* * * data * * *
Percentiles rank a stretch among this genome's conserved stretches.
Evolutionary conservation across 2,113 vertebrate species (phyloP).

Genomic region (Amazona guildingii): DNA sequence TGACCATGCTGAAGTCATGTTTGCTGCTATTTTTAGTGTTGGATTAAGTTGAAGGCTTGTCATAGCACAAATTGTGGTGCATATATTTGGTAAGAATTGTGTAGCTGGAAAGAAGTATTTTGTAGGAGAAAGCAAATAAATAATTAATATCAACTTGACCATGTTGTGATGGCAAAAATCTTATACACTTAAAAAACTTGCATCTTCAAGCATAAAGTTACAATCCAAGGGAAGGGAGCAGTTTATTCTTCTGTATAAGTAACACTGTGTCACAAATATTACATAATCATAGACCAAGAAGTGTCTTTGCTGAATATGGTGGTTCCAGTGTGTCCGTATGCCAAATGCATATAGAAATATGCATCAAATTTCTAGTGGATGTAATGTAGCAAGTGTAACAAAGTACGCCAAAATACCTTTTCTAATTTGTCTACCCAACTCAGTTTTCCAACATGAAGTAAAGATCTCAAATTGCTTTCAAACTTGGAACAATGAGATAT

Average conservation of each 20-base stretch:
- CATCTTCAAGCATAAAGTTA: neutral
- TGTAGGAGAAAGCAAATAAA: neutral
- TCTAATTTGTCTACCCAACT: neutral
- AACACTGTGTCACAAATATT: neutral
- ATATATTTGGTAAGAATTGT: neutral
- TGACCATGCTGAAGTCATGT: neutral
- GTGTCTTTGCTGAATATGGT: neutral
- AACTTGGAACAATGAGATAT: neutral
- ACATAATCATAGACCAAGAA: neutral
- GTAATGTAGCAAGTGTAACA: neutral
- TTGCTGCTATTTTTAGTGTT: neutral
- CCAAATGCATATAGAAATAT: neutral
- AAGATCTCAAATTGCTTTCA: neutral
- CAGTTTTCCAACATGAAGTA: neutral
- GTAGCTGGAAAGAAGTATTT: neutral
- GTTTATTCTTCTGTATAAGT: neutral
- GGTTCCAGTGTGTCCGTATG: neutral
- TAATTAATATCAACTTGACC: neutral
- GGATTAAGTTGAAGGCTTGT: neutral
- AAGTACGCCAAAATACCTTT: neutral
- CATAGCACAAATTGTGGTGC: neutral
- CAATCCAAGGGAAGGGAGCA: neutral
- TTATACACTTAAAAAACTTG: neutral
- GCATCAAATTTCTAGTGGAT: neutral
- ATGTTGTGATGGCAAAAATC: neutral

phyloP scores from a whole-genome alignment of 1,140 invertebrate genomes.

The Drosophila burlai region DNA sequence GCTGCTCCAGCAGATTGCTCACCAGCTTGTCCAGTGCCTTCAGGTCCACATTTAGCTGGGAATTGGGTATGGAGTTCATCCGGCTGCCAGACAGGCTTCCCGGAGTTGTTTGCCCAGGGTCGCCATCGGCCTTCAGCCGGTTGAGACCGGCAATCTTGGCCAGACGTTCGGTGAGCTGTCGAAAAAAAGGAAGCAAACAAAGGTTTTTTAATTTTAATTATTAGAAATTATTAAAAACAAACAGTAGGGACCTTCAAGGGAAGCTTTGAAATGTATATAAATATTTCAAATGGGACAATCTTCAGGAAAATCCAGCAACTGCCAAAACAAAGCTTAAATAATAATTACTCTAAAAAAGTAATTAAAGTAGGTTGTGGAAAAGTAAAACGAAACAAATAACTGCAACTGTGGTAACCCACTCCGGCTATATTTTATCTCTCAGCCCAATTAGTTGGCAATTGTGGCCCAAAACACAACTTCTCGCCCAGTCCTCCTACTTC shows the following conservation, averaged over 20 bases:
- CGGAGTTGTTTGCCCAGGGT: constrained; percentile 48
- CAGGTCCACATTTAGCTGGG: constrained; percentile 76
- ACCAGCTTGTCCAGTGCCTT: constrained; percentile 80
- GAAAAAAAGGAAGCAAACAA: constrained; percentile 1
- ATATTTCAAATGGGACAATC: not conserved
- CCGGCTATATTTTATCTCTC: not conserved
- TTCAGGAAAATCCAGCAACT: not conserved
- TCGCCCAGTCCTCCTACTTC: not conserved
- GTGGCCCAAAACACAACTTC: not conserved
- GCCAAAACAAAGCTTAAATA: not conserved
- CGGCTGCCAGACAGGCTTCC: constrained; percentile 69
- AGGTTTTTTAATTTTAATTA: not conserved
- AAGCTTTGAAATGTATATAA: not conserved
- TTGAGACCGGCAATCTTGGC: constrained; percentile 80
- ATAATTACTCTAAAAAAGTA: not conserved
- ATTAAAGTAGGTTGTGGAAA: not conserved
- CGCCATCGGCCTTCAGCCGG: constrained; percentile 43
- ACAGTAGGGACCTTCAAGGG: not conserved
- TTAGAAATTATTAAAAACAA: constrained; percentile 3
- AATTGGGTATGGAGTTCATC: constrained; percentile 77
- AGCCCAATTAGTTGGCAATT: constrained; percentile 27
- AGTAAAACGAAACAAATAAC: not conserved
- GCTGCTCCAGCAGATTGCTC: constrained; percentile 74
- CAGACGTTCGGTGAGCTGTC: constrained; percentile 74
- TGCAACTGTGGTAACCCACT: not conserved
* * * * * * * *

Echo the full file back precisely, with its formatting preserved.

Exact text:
Percentiles rank a stretch among this genome's conserved stretches.
Evolutionary conservation across 2,113 vertebrate species (phyloP).

Genomic region (Amazona guildingii): DNA sequence TGACCATGCTGAAGTCATGTTTGCTGCTATTTTTAGTGTTGGATTAAGTTGAAGGCTTGTCATAGCACAAATTGTGGTGCATATATTTGGTAAGAATTGTGTAGCTGGAAAGAAGTATTTTGTAGGAGAAAGCAAATAAATAATTAATATCAACTTGACCATGTTGTGATGGCAAAAATCTTATACACTTAAAAAACTTGCATCTTCAAGCATAAAGTTACAATCCAAGGGAAGGGAGCAGTTTATTCTTCTGTATAAGTAACACTGTGTCACAAATATTACATAATCATAGACCAAGAAGTGTCTTTGCTGAATATGGTGGTTCCAGTGTGTCCGTATGCCAAATGCATATAGAAATATGCATCAAATTTCTAGTGGATGTAATGTAGCAAGTGTAACAAAGTACGCCAAAATACCTTTTCTAATTTGTCTACCCAACTCAGTTTTCCAACATGAAGTAAAGATCTCAAATTGCTTTCAAACTTGGAACAATGAGATAT

Average conservation of each 20-base stretch:
- CATCTTCAAGCATAAAGTTA: neutral
- TGTAGGAGAAAGCAAATAAA: neutral
- TCTAATTTGTCTACCCAACT: neutral
- AACACTGTGTCACAAATATT: neutral
- ATATATTTGGTAAGAATTGT: neutral
- TGACCATGCTGAAGTCATGT: neutral
- GTGTCTTTGCTGAATATGGT: neutral
- AACTTGGAACAATGAGATAT: neutral
- ACATAATCATAGACCAAGAA: neutral
- GTAATGTAGCAAGTGTAACA: neutral
- TTGCTGCTATTTTTAGTGTT: neutral
- CCAAATGCATATAGAAATAT: neutral
- AAGATCTCAAATTGCTTTCA: neutral
- CAGTTTTCCAACATGAAGTA: neutral
- GTAGCTGGAAAGAAGTATTT: neutral
- GTTTATTCTTCTGTATAAGT: neutral
- GGTTCCAGTGTGTCCGTATG: neutral
- TAATTAATATCAACTTGACC: neutral
- GGATTAAGTTGAAGGCTTGT: neutral
- AAGTACGCCAAAATACCTTT: neutral
- CATAGCACAAATTGTGGTGC: neutral
- CAATCCAAGGGAAGGGAGCA: neutral
- TTATACACTTAAAAAACTTG: neutral
- GCATCAAATTTCTAGTGGAT: neutral
- ATGTTGTGATGGCAAAAATC: neutral

phyloP scores from a whole-genome alignment of 1,140 invertebrate genomes.

The Drosophila burlai region DNA sequence GCTGCTCCAGCAGATTGCTCACCAGCTTGTCCAGTGCCTTCAGGTCCACATTTAGCTGGGAATTGGGTATGGAGTTCATCCGGCTGCCAGACAGGCTTCCCGGAGTTGTTTGCCCAGGGTCGCCATCGGCCTTCAGCCGGTTGAGACCGGCAATCTTGGCCAGACGTTCGGTGAGCTGTCGAAAAAAAGGAAGCAAACAAAGGTTTTTTAATTTTAATTATTAGAAATTATTAAAAACAAACAGTAGGGACCTTCAAGGGAAGCTTTGAAATGTATATAAATATTTCAAATGGGACAATCTTCAGGAAAATCCAGCAACTGCCAAAACAAAGCTTAAATAATAATTACTCTAAAAAAGTAATTAAAGTAGGTTGTGGAAAAGTAAAACGAAACAAATAACTGCAACTGTGGTAACCCACTCCGGCTATATTTTATCTCTCAGCCCAATTAGTTGGCAATTGTGGCCCAAAACACAACTTCTCGCCCAGTCCTCCTACTTC shows the following conservation, averaged over 20 bases:
- CGGAGTTGTTTGCCCAGGGT: constrained; percentile 48
- CAGGTCCACATTTAGCTGGG: constrained; percentile 76
- ACCAGCTTGTCCAGTGCCTT: constrained; percentile 80
- GAAAAAAAGGAAGCAAACAA: constrained; percentile 1
- ATATTTCAAATGGGACAATC: not conserved
- CCGGCTATATTTTATCTCTC: not conserved
- TTCAGGAAAATCCAGCAACT: not conserved
- TCGCCCAGTCCTCCTACTTC: not conserved
- GTGGCCCAAAACACAACTTC: not conserved
- GCCAAAACAAAGCTTAAATA: not conserved
- CGGCTGCCAGACAGGCTTCC: constrained; percentile 69
- AGGTTTTTTAATTTTAATTA: not conserved
- AAGCTTTGAAATGTATATAA: not conserved
- TTGAGACCGGCAATCTTGGC: constrained; percentile 80
- ATAATTACTCTAAAAAAGTA: not conserved
- ATTAAAGTAGGTTGTGGAAA: not conserved
- CGCCATCGGCCTTCAGCCGG: constrained; percentile 43
- ACAGTAGGGACCTTCAAGGG: not conserved
- TTAGAAATTATTAAAAACAA: constrained; percentile 3
- AATTGGGTATGGAGTTCATC: constrained; percentile 77
- AGCCCAATTAGTTGGCAATT: constrained; percentile 27
- AGTAAAACGAAACAAATAAC: not conserved
- GCTGCTCCAGCAGATTGCTC: constrained; percentile 74
- CAGACGTTCGGTGAGCTGTC: constrained; percentile 74
- TGCAACTGTGGTAACCCACT: not conserved